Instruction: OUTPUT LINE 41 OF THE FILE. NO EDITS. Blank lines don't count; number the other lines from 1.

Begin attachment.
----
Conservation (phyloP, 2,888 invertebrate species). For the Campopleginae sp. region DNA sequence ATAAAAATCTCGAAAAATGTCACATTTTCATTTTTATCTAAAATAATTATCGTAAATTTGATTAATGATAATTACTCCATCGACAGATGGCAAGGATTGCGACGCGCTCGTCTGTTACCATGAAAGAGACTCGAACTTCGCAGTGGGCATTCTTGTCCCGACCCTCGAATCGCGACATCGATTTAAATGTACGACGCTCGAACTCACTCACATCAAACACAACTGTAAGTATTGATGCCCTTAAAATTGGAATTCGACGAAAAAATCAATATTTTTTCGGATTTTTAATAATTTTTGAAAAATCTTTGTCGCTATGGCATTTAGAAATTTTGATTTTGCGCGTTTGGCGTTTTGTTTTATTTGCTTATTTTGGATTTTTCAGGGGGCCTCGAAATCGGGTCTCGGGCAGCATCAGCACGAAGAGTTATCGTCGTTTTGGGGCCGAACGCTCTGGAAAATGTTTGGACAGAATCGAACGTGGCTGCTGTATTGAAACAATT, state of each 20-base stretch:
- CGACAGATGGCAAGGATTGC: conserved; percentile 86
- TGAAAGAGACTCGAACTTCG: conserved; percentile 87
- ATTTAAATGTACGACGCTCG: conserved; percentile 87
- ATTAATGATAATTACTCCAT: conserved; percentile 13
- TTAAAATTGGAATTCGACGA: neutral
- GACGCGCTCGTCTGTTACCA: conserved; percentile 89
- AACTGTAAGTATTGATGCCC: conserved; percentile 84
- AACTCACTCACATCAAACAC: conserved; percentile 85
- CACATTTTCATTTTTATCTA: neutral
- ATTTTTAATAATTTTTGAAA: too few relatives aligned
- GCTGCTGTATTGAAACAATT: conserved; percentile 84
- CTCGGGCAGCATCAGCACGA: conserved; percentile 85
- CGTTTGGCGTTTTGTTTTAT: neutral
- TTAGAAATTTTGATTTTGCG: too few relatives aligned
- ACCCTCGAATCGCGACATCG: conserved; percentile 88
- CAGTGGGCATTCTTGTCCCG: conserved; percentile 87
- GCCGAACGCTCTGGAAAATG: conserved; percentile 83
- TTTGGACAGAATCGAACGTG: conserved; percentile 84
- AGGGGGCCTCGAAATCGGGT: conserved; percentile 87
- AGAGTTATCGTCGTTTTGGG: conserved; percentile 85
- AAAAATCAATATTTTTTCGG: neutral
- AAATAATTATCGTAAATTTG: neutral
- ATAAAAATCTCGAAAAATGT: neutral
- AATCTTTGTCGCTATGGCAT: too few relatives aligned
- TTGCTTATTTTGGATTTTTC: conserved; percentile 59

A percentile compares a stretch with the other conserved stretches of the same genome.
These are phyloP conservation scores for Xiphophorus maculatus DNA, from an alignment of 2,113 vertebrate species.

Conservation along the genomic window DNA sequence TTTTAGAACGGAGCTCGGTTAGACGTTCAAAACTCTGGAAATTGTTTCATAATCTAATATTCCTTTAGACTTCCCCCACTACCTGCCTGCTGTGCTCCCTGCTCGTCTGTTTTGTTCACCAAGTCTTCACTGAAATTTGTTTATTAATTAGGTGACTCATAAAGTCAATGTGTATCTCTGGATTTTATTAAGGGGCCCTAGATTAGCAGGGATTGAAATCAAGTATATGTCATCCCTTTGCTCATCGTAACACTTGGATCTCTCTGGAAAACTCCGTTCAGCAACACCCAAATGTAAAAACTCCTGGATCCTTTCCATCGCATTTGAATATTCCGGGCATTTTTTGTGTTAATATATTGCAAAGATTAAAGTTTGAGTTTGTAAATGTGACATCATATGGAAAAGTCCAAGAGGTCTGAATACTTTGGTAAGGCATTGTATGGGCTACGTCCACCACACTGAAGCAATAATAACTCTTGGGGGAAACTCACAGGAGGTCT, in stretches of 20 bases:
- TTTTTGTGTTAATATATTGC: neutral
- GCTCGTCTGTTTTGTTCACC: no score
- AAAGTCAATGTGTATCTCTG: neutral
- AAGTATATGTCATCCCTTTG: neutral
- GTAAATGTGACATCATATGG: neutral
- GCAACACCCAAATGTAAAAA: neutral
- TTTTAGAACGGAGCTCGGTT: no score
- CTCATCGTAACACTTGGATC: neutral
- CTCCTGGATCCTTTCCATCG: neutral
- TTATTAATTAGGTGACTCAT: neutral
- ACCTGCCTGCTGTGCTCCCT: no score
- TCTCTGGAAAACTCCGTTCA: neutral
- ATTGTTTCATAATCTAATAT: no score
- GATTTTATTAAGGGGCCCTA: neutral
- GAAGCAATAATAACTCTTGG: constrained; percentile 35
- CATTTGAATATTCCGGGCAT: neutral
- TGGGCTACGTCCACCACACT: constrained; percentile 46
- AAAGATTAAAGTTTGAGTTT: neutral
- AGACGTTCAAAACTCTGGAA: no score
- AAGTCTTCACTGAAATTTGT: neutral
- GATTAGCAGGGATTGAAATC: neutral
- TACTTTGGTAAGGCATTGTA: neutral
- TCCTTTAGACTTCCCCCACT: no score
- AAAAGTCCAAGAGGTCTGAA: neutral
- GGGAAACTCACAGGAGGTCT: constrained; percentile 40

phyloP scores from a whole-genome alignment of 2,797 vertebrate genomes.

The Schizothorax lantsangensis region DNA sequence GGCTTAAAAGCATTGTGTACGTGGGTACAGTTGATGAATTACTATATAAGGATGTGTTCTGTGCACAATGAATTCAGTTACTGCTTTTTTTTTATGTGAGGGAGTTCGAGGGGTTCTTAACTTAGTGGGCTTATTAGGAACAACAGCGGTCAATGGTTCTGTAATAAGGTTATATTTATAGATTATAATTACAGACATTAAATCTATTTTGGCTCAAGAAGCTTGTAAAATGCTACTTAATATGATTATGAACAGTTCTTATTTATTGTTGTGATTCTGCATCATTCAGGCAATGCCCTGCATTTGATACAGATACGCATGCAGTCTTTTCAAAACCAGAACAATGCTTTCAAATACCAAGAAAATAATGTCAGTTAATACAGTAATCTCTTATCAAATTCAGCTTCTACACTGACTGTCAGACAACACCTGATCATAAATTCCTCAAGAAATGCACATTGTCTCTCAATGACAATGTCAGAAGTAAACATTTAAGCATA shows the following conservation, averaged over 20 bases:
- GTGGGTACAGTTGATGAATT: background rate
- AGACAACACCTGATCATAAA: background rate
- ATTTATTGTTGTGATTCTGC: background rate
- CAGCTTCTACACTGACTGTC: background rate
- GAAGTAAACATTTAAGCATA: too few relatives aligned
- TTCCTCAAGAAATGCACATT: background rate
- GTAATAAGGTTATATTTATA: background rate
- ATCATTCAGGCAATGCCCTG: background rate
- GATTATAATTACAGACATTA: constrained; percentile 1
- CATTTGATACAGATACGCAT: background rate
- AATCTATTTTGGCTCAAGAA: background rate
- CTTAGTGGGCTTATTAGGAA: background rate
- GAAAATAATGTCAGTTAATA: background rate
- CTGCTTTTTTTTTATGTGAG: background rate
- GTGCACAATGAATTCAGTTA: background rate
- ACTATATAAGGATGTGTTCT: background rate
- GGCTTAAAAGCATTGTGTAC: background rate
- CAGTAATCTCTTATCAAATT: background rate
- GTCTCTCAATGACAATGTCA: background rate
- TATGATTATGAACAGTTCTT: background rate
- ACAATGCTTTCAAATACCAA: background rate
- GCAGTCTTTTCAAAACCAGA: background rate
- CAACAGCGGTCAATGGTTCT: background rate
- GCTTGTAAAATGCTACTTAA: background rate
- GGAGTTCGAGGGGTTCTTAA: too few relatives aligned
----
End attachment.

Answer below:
- TCTCTGGAAAACTCCGTTCA: neutral